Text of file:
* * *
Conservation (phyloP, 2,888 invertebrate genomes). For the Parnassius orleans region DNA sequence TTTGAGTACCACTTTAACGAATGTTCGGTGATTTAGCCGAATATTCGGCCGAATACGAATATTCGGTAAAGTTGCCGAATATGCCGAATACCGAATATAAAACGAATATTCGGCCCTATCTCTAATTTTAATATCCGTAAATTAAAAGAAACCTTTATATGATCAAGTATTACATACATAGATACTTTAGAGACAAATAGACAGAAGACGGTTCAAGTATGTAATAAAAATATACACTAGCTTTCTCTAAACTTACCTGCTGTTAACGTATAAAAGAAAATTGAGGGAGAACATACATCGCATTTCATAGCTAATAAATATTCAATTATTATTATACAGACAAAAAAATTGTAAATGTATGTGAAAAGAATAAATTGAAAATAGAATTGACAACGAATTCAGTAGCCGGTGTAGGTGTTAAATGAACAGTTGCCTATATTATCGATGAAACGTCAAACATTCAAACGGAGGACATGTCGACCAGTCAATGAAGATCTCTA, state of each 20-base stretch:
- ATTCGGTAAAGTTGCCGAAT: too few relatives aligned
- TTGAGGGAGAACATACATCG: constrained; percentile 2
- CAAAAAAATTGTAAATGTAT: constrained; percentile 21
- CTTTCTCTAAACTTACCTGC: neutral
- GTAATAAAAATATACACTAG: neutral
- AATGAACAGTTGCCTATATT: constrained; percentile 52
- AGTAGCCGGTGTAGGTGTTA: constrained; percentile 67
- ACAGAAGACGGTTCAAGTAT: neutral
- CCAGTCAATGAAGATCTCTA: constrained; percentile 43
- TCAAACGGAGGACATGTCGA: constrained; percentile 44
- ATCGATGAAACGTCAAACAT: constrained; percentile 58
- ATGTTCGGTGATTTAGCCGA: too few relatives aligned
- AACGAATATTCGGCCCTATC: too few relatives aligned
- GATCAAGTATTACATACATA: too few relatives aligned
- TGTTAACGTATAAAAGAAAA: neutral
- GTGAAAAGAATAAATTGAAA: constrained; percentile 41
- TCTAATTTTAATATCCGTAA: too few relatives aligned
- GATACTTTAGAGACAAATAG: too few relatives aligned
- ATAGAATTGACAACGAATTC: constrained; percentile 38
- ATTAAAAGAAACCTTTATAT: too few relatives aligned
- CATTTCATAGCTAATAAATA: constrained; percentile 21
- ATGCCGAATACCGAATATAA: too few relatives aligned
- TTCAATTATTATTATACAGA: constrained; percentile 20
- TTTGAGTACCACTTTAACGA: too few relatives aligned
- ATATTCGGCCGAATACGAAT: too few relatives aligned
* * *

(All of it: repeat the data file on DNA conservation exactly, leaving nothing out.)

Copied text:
Conservation (phyloP, 2,888 invertebrate genomes). For the Parnassius orleans region DNA sequence TTTGAGTACCACTTTAACGAATGTTCGGTGATTTAGCCGAATATTCGGCCGAATACGAATATTCGGTAAAGTTGCCGAATATGCCGAATACCGAATATAAAACGAATATTCGGCCCTATCTCTAATTTTAATATCCGTAAATTAAAAGAAACCTTTATATGATCAAGTATTACATACATAGATACTTTAGAGACAAATAGACAGAAGACGGTTCAAGTATGTAATAAAAATATACACTAGCTTTCTCTAAACTTACCTGCTGTTAACGTATAAAAGAAAATTGAGGGAGAACATACATCGCATTTCATAGCTAATAAATATTCAATTATTATTATACAGACAAAAAAATTGTAAATGTATGTGAAAAGAATAAATTGAAAATAGAATTGACAACGAATTCAGTAGCCGGTGTAGGTGTTAAATGAACAGTTGCCTATATTATCGATGAAACGTCAAACATTCAAACGGAGGACATGTCGACCAGTCAATGAAGATCTCTA, state of each 20-base stretch:
- ATTCGGTAAAGTTGCCGAAT: too few relatives aligned
- TTGAGGGAGAACATACATCG: constrained; percentile 2
- CAAAAAAATTGTAAATGTAT: constrained; percentile 21
- CTTTCTCTAAACTTACCTGC: neutral
- GTAATAAAAATATACACTAG: neutral
- AATGAACAGTTGCCTATATT: constrained; percentile 52
- AGTAGCCGGTGTAGGTGTTA: constrained; percentile 67
- ACAGAAGACGGTTCAAGTAT: neutral
- CCAGTCAATGAAGATCTCTA: constrained; percentile 43
- TCAAACGGAGGACATGTCGA: constrained; percentile 44
- ATCGATGAAACGTCAAACAT: constrained; percentile 58
- ATGTTCGGTGATTTAGCCGA: too few relatives aligned
- AACGAATATTCGGCCCTATC: too few relatives aligned
- GATCAAGTATTACATACATA: too few relatives aligned
- TGTTAACGTATAAAAGAAAA: neutral
- GTGAAAAGAATAAATTGAAA: constrained; percentile 41
- TCTAATTTTAATATCCGTAA: too few relatives aligned
- GATACTTTAGAGACAAATAG: too few relatives aligned
- ATAGAATTGACAACGAATTC: constrained; percentile 38
- ATTAAAAGAAACCTTTATAT: too few relatives aligned
- CATTTCATAGCTAATAAATA: constrained; percentile 21
- ATGCCGAATACCGAATATAA: too few relatives aligned
- TTCAATTATTATTATACAGA: constrained; percentile 20
- TTTGAGTACCACTTTAACGA: too few relatives aligned
- ATATTCGGCCGAATACGAAT: too few relatives aligned